U.S. President Barack Obama's plan to limit financial risk-taking could force banks, such as Goldman Sachs or JPMorgan , to shed parts of their private equity operations.
Among the proposals, which require congressional approval, is that banks or financial institutions that own banks would not be able to own, invest in or sponsor private equity funds unrelated to serving customers.
A number of banks have sizeable private equity interests, for example, JPMorgan's One Equity Partners, manages $8 billion of investments and commitments for the bank, while Goldman Sachs has a vast private equity business, and invests its own capital in its funds.
JPM and Goldman declined comment.
Still, banks would likely argue that those businesses are in customers' interests, observers say. For example, the bulk of Goldman's private equity is invested for clients.
It is a moderate impact on private equity, said Steven Kaplan, a professor of finance at the University of Chicago. Most of the money going in comes from clients rather than from the capital of the bank, or the employees.
The proposal could also impact fundraising by private equity firms, although banks only account for a small percentage of invested capital in funds.
Banks and investment banks account for around 9 percent of invested capital in private equity funds in the US, London-based research firm Preqin estimates. Preqin counts 102 US banks and investment banks in its database investing in private equity, although says it is doubtful that the proposals would apply to all of those.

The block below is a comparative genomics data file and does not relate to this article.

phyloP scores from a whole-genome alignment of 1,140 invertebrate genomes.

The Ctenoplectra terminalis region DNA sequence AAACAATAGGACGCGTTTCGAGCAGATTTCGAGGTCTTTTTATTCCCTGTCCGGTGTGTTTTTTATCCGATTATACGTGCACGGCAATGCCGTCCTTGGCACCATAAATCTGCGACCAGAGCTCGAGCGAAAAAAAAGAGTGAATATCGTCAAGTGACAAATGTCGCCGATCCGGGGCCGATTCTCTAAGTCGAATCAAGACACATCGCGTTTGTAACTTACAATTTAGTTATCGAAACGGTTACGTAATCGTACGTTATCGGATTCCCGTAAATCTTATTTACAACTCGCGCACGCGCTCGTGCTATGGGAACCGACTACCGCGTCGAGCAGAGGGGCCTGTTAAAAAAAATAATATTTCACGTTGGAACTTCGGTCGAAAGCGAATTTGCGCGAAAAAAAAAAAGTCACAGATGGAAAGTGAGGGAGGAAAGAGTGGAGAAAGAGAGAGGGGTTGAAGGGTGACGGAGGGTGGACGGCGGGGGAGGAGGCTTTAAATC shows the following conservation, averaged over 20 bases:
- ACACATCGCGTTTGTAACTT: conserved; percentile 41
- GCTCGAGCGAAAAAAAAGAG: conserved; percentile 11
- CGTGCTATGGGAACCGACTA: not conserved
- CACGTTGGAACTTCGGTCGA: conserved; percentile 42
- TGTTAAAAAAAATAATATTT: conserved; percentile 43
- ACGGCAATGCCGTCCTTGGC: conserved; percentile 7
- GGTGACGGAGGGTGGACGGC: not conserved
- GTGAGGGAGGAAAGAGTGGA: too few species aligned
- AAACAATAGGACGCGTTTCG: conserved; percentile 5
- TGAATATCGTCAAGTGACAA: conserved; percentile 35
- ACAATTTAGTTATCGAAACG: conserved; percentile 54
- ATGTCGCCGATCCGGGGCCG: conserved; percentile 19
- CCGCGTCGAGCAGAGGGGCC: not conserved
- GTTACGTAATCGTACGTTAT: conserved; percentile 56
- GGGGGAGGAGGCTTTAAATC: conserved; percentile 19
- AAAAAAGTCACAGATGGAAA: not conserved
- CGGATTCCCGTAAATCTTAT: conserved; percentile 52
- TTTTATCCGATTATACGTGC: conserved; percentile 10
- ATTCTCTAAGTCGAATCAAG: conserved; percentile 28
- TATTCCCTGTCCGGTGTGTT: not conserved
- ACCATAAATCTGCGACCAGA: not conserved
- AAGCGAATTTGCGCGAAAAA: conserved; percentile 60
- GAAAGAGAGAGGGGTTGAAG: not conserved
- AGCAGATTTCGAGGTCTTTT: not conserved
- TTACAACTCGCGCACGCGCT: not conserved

Banks in both North America and Europe have been exiting private equity for several years, and it will be much faster paced over the next 2-3 years, said David de Weese, partner at specialist secondary firm Paul Capital, although he said that it wouldn't be because of Obama's proposals.
Most big money-center banks got into private equity as limited partners and/or co-investors alongside leveraged buyout funds to support their highly profitable leveraged lending business, he said. However, that need has declined as the number and size of LBO deals has shrunk.
There is also skepticism about whether the proposals would become bank regulatory law.
It's an opening salvo, said one private equity executive who declined to be named. It is not something that will happen next week and (the details) are so vague.
(Editing by Jon Loades-Carter)